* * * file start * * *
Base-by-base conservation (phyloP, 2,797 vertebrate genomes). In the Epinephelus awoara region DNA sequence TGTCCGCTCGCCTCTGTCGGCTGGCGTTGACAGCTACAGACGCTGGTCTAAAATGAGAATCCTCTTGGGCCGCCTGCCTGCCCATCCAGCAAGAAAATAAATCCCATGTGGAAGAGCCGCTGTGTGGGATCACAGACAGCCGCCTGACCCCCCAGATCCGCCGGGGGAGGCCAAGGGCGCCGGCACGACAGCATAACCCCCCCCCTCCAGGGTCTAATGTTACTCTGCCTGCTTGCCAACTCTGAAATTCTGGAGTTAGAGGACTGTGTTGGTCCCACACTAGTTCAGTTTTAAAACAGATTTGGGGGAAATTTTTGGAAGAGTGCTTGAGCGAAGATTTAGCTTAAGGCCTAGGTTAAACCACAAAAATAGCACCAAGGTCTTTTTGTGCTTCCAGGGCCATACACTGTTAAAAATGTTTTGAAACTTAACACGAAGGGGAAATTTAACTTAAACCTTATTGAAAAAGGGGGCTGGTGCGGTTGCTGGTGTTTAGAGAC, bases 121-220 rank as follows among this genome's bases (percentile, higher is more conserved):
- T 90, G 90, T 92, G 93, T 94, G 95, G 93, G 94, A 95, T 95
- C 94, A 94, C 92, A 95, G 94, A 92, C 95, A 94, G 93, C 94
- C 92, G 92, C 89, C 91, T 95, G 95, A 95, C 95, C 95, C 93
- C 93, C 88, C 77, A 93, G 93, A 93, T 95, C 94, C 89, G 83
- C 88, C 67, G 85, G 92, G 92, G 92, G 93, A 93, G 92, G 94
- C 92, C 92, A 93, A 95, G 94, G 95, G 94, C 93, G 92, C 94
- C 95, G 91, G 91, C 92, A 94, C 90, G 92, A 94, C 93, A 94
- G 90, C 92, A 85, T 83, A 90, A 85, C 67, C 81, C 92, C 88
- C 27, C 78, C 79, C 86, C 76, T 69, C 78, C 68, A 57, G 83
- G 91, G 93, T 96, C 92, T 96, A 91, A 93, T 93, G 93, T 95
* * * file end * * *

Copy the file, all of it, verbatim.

Base-by-base conservation (phyloP, 2,797 vertebrate genomes). In the Epinephelus awoara region DNA sequence TGTCCGCTCGCCTCTGTCGGCTGGCGTTGACAGCTACAGACGCTGGTCTAAAATGAGAATCCTCTTGGGCCGCCTGCCTGCCCATCCAGCAAGAAAATAAATCCCATGTGGAAGAGCCGCTGTGTGGGATCACAGACAGCCGCCTGACCCCCCAGATCCGCCGGGGGAGGCCAAGGGCGCCGGCACGACAGCATAACCCCCCCCCTCCAGGGTCTAATGTTACTCTGCCTGCTTGCCAACTCTGAAATTCTGGAGTTAGAGGACTGTGTTGGTCCCACACTAGTTCAGTTTTAAAACAGATTTGGGGGAAATTTTTGGAAGAGTGCTTGAGCGAAGATTTAGCTTAAGGCCTAGGTTAAACCACAAAAATAGCACCAAGGTCTTTTTGTGCTTCCAGGGCCATACACTGTTAAAAATGTTTTGAAACTTAACACGAAGGGGAAATTTAACTTAAACCTTATTGAAAAAGGGGGCTGGTGCGGTTGCTGGTGTTTAGAGAC, bases 121-220 rank as follows among this genome's bases (percentile, higher is more conserved):
- T 90, G 90, T 92, G 93, T 94, G 95, G 93, G 94, A 95, T 95
- C 94, A 94, C 92, A 95, G 94, A 92, C 95, A 94, G 93, C 94
- C 92, G 92, C 89, C 91, T 95, G 95, A 95, C 95, C 95, C 93
- C 93, C 88, C 77, A 93, G 93, A 93, T 95, C 94, C 89, G 83
- C 88, C 67, G 85, G 92, G 92, G 92, G 93, A 93, G 92, G 94
- C 92, C 92, A 93, A 95, G 94, G 95, G 94, C 93, G 92, C 94
- C 95, G 91, G 91, C 92, A 94, C 90, G 92, A 94, C 93, A 94
- G 90, C 92, A 85, T 83, A 90, A 85, C 67, C 81, C 92, C 88
- C 27, C 78, C 79, C 86, C 76, T 69, C 78, C 68, A 57, G 83
- G 91, G 93, T 96, C 92, T 96, A 91, A 93, T 93, G 93, T 95